God’s Precepts Versus Human Precepts

by Susanna Mak
Twenty-second Sunday in Ordinary Time

Deuteronomy 4:1-2, 6-8

James 1:17-18, 21B-22. 27

Mark 7:1-8, 14-15, 21-23

The phrase “race to the bottom” has, unfortunately, become one of the dominant characteristics of contemporary society. In a society where “I-specialists” are rampant and the “me-first” attitude reigns, people tend to operate with an individualistic mindset rather than a communal one. When everyone constantly tries to trample over each other to get to the top, wherever that is, the cohesive fabric of society is effectively torn and what’s left is just brokenness, isolation, and hopelessness. No wonder that in our society, so many have silently fallen through the cracks, while others continue to live according to their desires.

Catholic Christians are constantly called to action; to be the salt and light of the world (ref. Mt 5:13-16). In baptism, we say “yes” to love and “no” to worldly attitudes. From that day forth, we live in Christ and for Christ, that is, a life of love and sacrifice. Faith is not something airy-fairy but a call to action. It is certainly not enough to say, “I believe” if our faith has no effect on our actions, words, and thoughts. This week’s readings succinctly sum up what our Christian faith is about: be “doers”, not “hearers”, of the word and bear witness to God’s love in all we say and do (Jas 1:22, ref. Dt 4:6, ref. Mk 7:6-7).

In the Old Testament, God patiently teaches the Israelites the “statutes and ordinances” and commands that they must not “add ... nor subtract from it” (Dt 4:1-2). These rules are extremely detailed and specific, dictating every aspect of their lives; however, they all point to their ultimate destination, the Promised Land. By observing these ordinances, God explains, they “may live, and may enter in and take possession of the land” (Dt 4:1). This is both a promise to the Israelites that they will possess the Promised Land and a prefiguration of God’s kingdom. The Israelites are taught as if they were little children as their faith and understanding of God’s precepts are rather immature. However, if they persevere, they will become a shining beacon among all nations: “Observe them carefully, for this is your wisdom and discernment in the sight of the peoples, who will hear of all these statutes and say, ‘This great nation is truly a wise and discerning people’” (Dt 4:6). God is telling His people, firstly, that they will bear witness to His glory, and secondly, to be patient and to place their trust in Him, as in the days of their exodus from Egypt.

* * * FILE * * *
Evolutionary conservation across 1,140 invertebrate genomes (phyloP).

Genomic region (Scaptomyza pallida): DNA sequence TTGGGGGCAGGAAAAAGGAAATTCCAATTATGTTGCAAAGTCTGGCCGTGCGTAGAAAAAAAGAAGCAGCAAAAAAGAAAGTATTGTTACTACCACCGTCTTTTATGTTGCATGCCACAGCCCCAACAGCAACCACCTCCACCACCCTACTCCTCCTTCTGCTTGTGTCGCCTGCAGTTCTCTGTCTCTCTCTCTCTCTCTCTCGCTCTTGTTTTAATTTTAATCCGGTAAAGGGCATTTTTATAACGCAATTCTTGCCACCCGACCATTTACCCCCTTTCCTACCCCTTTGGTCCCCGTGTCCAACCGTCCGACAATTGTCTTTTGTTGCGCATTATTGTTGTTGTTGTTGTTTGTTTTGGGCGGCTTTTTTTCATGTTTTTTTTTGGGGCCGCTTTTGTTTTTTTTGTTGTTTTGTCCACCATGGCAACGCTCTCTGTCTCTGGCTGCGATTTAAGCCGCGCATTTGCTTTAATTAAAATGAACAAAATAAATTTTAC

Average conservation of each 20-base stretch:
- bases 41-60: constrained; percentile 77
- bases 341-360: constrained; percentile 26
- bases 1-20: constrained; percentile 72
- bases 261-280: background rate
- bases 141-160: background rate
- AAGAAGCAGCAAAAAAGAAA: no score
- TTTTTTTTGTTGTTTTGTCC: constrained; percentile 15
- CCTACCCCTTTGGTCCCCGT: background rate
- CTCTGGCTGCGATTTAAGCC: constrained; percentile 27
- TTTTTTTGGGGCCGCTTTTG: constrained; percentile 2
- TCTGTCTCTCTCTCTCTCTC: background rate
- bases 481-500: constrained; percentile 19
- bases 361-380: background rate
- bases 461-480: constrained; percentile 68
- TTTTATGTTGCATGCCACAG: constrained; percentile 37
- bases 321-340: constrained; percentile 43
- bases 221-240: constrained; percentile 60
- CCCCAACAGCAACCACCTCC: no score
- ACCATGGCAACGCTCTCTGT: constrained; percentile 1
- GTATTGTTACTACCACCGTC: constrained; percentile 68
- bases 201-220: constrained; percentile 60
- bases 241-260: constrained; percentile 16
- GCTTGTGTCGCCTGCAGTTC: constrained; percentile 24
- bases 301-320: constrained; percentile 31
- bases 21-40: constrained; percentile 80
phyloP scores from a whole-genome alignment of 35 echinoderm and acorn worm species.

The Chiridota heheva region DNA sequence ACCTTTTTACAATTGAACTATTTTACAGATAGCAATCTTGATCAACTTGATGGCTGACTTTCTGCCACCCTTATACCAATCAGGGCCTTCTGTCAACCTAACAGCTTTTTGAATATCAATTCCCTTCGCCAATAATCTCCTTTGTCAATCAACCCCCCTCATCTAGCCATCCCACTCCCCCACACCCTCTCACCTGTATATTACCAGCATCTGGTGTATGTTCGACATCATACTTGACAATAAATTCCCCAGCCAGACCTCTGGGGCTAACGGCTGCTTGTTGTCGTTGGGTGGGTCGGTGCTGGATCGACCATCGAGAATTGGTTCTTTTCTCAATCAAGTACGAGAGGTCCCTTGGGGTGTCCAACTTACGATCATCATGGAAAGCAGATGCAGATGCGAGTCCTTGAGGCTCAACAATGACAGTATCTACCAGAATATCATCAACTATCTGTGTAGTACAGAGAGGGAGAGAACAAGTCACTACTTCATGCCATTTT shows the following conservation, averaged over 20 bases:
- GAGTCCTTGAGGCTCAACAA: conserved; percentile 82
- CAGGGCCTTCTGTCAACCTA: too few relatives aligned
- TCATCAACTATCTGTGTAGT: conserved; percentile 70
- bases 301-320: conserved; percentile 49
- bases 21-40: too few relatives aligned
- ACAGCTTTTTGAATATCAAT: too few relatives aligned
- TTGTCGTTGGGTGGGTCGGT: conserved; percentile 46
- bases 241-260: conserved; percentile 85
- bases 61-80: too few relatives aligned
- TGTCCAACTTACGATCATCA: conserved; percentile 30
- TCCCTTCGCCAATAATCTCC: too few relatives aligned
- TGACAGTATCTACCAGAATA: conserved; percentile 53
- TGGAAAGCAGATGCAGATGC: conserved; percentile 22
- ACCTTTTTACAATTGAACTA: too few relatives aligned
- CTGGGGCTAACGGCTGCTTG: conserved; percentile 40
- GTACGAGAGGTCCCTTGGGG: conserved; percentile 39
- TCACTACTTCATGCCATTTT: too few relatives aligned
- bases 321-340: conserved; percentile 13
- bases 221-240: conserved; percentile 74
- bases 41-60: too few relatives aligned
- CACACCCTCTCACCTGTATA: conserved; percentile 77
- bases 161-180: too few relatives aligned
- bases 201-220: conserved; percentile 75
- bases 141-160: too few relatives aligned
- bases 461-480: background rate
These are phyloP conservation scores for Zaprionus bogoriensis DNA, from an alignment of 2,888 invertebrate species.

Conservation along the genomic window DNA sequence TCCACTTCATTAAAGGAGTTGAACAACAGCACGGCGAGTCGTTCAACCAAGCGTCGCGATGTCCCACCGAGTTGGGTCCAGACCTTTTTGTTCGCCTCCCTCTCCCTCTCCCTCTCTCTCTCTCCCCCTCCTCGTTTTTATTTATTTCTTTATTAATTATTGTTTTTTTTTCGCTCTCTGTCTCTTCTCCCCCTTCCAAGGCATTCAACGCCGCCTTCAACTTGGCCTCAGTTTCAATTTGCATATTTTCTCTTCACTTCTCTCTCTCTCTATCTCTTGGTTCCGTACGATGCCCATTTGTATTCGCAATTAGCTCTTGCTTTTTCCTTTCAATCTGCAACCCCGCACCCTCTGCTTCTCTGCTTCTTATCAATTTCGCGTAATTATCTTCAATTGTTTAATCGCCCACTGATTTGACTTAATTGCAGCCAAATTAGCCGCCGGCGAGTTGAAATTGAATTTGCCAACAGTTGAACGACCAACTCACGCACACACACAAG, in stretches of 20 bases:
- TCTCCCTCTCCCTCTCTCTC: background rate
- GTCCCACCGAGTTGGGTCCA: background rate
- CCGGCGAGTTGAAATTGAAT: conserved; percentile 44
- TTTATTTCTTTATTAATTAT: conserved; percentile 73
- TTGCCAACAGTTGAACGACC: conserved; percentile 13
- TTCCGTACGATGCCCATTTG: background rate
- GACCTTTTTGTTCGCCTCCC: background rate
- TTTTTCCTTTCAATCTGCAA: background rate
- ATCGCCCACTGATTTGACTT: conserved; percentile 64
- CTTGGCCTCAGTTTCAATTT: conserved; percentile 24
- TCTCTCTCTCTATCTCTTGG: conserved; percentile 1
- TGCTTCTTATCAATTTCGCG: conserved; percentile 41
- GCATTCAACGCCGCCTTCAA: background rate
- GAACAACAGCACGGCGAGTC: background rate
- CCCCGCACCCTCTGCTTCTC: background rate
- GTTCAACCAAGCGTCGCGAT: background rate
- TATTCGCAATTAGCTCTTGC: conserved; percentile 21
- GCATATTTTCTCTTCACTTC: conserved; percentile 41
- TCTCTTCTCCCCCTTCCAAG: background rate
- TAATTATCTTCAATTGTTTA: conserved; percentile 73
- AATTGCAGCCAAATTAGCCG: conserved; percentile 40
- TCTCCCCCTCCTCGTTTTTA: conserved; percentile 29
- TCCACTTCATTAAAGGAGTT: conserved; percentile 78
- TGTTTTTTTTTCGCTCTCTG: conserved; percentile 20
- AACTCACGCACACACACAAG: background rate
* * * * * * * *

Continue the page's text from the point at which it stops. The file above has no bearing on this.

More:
In the New Testament, Jesus further reveals the treasure hidden in God’s statutes and ordinances. It is, in fact, more harmful to pay lip service to these rules if the heart is untouched or unaltered. In the Gospel of Mark, the Pharisees and scribes, once again, decide to challenge Jesus. They accuse His disciples of eating their meals with unwashed hands, hence, breaking Moses’ law of purification. Jesus, noticing their hardness of heart, said to them, “You disregard God’s commandment but cling to human tradition. How well you have set aside the commandment of God in order to uphold your tradition” (Mk 7:8-9). It seems that the Pharisees and scribes have weaponized Moses’ law to empower themselves, and perhaps, to “trick” Jesus into admitting fault. Their argument against Jesus only reveals their shallow and self-serving understanding of their own faith and God’s precepts. Jesus counters their argument by explaining that “everything that goes into a person from outside cannot defile … All these evils come from within and they defile (Mk 7:18,23).

In truth, we must be honest with ourselves, and let God’s light reveal what’s in our heart. Are we, like the Pharisees and scribes, merely “hearers” of God’s word, or as St. James teaches, “doers” who “care for orphans and widows in their affliction and to keep oneself unstained by the world” (Jas 1:27)? When we claim that we are Catholics, we are not just “telling” the world who we are, but more importantly, living as such, “ to do justice, and to love kindness, and to walk humbly with your God” (Mic 6:8). Let us put our faith in action and begin healing our divided and broken world.